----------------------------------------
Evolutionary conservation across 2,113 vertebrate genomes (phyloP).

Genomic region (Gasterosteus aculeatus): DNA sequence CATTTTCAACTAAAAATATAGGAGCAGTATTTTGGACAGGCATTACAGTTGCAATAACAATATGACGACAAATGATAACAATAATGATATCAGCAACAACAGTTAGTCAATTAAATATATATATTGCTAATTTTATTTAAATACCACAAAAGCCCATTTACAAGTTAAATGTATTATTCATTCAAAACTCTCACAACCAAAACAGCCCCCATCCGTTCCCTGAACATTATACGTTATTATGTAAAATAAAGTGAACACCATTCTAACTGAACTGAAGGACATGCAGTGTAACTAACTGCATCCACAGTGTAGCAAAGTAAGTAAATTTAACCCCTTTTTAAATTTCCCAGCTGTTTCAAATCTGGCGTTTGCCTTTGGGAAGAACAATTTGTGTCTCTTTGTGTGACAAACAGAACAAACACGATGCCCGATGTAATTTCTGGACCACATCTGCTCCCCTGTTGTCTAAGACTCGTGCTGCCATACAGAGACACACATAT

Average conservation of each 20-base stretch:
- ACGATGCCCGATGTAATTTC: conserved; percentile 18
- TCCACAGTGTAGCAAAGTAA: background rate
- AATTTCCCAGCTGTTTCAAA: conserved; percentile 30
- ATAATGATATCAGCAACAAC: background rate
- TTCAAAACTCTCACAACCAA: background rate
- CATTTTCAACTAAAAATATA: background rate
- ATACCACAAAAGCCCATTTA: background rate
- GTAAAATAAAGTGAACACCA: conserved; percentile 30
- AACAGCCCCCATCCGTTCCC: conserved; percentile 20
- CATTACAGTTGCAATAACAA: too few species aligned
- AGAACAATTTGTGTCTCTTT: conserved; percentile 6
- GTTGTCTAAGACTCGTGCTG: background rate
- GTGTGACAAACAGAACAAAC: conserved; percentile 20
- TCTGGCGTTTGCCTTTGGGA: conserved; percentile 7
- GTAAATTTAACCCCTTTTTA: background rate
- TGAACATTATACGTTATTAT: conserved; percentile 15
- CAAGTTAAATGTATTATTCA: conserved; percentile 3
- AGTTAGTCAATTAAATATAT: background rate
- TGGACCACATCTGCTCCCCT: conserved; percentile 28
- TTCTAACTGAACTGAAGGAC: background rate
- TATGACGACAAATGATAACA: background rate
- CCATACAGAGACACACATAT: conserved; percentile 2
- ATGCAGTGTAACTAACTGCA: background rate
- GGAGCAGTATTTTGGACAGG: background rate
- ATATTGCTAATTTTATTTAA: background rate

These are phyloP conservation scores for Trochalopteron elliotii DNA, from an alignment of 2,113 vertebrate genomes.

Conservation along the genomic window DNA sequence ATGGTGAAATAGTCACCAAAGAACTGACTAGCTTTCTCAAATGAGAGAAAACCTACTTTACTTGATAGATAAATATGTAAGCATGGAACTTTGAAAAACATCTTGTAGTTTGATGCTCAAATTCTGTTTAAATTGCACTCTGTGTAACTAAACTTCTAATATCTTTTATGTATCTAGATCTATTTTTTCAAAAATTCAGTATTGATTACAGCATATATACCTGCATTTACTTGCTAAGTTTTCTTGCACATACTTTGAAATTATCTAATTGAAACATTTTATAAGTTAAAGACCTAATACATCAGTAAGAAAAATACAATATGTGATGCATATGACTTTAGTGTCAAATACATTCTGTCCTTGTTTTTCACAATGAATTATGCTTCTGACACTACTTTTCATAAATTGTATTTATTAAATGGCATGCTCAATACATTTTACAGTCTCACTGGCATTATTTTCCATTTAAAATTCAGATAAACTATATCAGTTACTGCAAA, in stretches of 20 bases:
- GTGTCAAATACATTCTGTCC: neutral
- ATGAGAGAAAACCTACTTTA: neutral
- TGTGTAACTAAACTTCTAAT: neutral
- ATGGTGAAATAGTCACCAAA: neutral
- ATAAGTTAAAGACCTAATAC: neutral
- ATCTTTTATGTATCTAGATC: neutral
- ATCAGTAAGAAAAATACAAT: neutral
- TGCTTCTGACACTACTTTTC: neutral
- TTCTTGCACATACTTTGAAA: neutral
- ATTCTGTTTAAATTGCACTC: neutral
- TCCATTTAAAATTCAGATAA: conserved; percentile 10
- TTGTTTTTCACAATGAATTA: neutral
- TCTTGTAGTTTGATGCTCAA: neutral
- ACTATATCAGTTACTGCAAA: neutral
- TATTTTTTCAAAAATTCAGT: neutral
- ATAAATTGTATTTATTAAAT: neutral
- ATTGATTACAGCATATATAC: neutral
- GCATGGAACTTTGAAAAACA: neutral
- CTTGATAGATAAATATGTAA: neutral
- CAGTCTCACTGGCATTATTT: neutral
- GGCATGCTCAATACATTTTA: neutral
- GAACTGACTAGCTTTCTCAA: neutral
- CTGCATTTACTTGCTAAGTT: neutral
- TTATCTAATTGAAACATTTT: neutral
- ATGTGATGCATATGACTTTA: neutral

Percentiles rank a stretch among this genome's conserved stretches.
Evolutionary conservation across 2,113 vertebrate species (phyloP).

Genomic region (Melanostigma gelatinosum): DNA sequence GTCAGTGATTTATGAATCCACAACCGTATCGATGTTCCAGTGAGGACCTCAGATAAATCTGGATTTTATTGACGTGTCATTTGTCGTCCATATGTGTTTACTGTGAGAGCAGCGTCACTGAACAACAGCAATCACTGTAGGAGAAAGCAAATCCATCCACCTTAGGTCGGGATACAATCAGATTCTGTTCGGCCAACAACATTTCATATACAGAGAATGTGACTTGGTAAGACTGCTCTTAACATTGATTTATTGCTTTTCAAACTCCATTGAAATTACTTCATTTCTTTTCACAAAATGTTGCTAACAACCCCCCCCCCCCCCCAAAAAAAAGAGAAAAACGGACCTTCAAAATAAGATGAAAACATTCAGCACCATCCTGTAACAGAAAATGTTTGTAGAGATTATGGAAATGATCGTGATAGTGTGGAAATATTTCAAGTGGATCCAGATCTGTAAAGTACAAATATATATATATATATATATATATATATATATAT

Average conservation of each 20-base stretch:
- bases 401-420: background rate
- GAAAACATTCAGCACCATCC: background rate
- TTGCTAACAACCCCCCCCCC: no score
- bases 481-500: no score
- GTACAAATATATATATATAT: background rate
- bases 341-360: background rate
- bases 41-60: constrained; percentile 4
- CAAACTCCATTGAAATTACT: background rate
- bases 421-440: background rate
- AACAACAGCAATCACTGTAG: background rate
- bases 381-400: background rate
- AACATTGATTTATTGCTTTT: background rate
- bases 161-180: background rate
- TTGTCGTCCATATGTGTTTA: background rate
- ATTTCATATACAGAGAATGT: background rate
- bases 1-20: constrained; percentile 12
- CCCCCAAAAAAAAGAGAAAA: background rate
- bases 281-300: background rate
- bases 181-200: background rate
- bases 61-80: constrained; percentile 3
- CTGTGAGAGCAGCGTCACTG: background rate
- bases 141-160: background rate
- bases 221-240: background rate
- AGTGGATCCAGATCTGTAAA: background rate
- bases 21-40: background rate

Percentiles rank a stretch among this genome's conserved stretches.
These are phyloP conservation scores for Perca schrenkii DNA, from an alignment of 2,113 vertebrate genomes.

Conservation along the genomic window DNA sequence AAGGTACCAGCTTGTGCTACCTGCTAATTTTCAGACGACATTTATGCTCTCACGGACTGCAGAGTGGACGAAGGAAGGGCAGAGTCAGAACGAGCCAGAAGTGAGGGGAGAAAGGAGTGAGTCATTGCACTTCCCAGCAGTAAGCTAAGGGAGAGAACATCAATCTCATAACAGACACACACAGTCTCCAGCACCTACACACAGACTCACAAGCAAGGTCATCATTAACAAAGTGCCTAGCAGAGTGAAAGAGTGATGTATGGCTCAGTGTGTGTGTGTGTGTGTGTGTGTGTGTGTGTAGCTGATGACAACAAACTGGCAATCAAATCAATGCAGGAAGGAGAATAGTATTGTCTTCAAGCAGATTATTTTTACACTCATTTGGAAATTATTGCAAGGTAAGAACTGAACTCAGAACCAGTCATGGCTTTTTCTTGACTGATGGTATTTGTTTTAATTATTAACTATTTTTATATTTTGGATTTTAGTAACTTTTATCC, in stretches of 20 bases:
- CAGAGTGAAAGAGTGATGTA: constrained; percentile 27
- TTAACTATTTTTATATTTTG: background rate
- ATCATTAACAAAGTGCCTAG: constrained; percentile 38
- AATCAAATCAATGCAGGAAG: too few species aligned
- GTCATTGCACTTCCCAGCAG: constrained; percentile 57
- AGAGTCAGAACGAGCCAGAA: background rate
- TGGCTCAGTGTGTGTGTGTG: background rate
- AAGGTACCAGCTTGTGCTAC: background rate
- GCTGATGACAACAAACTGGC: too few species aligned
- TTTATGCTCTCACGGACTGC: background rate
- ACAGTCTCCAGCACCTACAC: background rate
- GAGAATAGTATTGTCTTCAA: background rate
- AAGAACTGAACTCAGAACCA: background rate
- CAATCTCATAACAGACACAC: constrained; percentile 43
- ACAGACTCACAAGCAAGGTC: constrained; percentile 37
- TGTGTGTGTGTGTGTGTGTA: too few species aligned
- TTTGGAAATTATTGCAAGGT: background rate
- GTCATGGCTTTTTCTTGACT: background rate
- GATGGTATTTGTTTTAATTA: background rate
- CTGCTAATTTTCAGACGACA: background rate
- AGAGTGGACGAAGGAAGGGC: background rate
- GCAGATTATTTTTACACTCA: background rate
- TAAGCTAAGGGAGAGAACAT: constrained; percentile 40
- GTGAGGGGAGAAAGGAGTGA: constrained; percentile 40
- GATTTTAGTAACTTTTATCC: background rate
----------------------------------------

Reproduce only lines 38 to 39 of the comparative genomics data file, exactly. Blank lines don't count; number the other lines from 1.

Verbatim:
- TGCTTCTGACACTACTTTTC: neutral
- TTCTTGCACATACTTTGAAA: neutral